Territory aggression is the "hey this spot is mine" kind of clash that happens right in front of you in the house. The hissing, growling and spitting starts, there's usually some fast foot action, a yowl or two and the chase is on. If you interfere you may get bitten, clawed or hissed at. If you do succeed in separating the cats, the instigator may displace his bad mood on the other cats in the house (and sometimes the owner).

There are times when the feline grumbling can escalate into a full rear attack made by the more dominant member of the pack. The submissive cat gets tail and loin injuries. When in that spot they usually retaliate and spray the house to get their rank in the pack back. You won't always see this coming either because the signals they give each other are really subtle. Although multiple cat households are mostly peaceful because they've all worked out their differences over a period of time, clashes do happen when something causes stress. Turf battles can be loud and ugly. Adding a new cat to the mix without following the "Introduction" protocol will invite a disaster.

What to do with a turf battle? Separate the combatants with gloves, or something to protect your hands. Take them to separate rooms. By the way, if you are returning from the vet, leave the cat in the carrier for an hour before letting it out. Don't punish them past separating them after the battle. Instead withdraw affection for a few days and they'll get the message quickly.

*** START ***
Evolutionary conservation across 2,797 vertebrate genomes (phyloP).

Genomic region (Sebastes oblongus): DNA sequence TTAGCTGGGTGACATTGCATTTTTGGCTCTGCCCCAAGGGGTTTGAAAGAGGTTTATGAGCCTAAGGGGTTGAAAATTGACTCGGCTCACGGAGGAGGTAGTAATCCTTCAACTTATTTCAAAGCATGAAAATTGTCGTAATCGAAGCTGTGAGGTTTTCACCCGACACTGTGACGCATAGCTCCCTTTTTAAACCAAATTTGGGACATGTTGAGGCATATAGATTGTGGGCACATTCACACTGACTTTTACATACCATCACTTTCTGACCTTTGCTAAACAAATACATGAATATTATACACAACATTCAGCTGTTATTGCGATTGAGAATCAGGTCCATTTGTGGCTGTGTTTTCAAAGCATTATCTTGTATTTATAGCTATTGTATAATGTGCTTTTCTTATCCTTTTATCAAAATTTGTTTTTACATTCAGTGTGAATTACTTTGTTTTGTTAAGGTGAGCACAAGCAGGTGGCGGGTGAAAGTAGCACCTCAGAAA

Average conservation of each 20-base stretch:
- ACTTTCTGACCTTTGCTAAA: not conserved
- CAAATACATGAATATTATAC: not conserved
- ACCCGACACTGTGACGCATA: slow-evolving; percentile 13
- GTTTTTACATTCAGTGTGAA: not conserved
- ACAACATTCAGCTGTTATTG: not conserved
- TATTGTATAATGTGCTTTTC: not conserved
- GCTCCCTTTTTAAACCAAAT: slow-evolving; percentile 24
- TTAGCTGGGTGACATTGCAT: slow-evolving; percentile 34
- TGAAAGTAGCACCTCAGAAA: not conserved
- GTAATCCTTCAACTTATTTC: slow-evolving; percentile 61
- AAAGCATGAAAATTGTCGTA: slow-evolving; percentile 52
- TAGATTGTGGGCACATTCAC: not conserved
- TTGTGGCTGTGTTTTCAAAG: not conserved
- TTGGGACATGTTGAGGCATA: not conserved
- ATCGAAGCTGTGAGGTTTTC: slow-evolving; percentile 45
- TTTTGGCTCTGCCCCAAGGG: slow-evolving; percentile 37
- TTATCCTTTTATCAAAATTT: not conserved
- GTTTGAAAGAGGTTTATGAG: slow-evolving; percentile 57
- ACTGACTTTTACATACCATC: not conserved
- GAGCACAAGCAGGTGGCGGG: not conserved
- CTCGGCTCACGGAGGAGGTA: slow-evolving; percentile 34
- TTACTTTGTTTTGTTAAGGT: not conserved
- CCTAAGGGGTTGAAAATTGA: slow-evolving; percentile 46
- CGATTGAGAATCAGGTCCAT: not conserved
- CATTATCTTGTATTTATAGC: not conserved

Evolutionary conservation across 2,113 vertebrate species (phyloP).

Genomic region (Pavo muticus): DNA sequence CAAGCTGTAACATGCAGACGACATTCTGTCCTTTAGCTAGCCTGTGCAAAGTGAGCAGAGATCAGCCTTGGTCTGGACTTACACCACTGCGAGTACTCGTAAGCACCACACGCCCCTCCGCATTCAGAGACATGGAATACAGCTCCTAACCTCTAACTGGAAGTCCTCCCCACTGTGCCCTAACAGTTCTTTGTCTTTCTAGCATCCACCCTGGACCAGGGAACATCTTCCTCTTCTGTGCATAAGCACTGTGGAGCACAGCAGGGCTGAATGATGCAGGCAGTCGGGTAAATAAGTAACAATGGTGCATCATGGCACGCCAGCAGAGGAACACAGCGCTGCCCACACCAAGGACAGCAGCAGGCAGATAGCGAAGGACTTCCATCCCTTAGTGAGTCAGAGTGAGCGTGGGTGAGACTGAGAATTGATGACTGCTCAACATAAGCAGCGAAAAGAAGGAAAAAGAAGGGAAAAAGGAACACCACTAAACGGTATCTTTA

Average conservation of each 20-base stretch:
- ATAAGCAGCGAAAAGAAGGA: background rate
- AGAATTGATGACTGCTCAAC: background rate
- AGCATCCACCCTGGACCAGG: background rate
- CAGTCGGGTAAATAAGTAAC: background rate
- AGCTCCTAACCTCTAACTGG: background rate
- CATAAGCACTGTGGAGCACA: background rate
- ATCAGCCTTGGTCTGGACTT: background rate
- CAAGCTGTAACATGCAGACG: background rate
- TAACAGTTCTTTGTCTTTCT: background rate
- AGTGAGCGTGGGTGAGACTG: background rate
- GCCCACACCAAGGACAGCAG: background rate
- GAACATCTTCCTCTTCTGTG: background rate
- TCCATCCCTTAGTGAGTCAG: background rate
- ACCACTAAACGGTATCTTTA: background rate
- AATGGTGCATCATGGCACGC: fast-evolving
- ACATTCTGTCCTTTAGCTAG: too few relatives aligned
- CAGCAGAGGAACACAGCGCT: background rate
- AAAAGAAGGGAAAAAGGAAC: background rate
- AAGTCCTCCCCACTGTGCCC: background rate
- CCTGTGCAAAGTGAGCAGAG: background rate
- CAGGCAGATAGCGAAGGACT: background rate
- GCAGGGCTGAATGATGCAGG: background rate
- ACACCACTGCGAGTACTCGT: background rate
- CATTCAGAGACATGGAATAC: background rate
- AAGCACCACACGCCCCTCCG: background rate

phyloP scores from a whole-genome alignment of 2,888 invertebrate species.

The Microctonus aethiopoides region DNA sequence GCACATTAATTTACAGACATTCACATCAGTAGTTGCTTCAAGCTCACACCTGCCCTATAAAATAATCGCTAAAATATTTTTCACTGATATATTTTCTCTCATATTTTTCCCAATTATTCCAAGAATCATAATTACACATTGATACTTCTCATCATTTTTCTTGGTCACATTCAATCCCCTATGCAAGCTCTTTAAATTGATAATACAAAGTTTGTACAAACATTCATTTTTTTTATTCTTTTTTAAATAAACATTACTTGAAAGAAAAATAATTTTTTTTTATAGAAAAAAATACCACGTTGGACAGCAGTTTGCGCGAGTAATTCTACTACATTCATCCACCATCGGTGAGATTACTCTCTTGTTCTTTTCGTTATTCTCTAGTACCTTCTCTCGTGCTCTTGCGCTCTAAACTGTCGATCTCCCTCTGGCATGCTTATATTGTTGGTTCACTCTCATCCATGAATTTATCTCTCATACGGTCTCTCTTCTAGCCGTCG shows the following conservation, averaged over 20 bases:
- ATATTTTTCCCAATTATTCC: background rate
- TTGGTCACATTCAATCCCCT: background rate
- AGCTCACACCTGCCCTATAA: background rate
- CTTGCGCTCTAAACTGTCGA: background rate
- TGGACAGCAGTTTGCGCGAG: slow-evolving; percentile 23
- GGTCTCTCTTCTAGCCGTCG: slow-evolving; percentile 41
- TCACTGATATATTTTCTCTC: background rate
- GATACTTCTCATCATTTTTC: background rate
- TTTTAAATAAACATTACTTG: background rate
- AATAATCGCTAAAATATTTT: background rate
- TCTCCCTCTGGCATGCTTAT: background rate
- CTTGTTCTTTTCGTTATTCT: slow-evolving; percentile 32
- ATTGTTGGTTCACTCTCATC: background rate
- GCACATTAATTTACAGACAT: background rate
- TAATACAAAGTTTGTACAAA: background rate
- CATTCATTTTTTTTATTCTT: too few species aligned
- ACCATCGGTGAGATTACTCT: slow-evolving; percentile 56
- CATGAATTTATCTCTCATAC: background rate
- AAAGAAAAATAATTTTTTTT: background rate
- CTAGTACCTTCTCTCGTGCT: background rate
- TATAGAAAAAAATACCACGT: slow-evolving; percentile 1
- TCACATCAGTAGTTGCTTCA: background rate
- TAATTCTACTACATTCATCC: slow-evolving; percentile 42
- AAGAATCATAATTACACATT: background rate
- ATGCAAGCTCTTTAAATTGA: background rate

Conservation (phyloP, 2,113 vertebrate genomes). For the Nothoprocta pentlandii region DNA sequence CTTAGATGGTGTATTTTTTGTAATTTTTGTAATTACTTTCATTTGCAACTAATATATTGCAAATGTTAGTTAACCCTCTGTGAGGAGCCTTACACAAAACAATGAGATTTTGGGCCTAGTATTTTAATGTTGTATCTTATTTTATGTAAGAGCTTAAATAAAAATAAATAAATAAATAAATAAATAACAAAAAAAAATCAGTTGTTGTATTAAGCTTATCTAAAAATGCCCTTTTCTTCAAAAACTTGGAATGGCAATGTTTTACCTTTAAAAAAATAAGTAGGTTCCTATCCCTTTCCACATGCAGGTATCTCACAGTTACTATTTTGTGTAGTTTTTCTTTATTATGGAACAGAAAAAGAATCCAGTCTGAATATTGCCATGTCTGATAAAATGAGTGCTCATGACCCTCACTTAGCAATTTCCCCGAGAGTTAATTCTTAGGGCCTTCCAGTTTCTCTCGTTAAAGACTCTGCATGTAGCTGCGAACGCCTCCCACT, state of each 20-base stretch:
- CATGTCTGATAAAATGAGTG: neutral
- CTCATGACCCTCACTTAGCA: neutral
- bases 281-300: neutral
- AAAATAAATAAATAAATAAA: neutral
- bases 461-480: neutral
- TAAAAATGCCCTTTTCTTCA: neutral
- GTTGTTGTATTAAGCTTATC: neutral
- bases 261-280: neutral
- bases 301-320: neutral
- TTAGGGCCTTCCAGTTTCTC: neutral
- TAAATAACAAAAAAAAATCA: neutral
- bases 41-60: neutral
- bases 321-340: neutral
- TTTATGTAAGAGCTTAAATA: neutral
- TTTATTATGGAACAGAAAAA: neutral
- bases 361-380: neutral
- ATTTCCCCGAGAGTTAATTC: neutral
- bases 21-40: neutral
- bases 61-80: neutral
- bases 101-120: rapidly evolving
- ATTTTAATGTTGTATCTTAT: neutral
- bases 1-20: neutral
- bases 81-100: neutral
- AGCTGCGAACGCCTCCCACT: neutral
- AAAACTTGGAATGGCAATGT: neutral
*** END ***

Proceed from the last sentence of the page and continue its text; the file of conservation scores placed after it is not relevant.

You can also try a product called Feliway. Although it's usually used to stop cats from peeing in the house, it can be used to calm aggression in cats. Don't spray it directly on the cat. Use a cloth of some sort like paper towels, wait until it's not damp then rub the towel on the cat's back and sides of the head. Have lots of super sturdy scratching posts and good pounce toys. Keep nails clipped short.

Aggression directed against humans is more than a bummer. It can be dangerous for both you and the cat. This type of aggression is usually instilled due to improper handling while the cat was a kitten. They will be frightened of people, pin their ears back, curl their tails inward, angle their bodies away from the threat and lash out with claws and bite. The hissy fit usually involves a show of sharp, pointed teeth and their hair may be standing on end.

Really about the only thing you can do in this situation is to make sure kittens are handled gently and appropriately and properly socialized to humans, other cats and dogs. Stroke slowly and gently when kitten is relaxed, and treat with food when you are done. If you're dealing with an adult, then this is more difficult to manage.

Adults can take a long time to overcome fear, but it can be done with patience. Let the cat get hungry then offer its favorite food. Don't approach the cat! Wait until it comes to you. This might not happen for a while but if you act slowly and carefully, with respect, the cat will eventually come around and eat out of your hand. The cat needs to work out its fears in its own good time, pushing it will not help.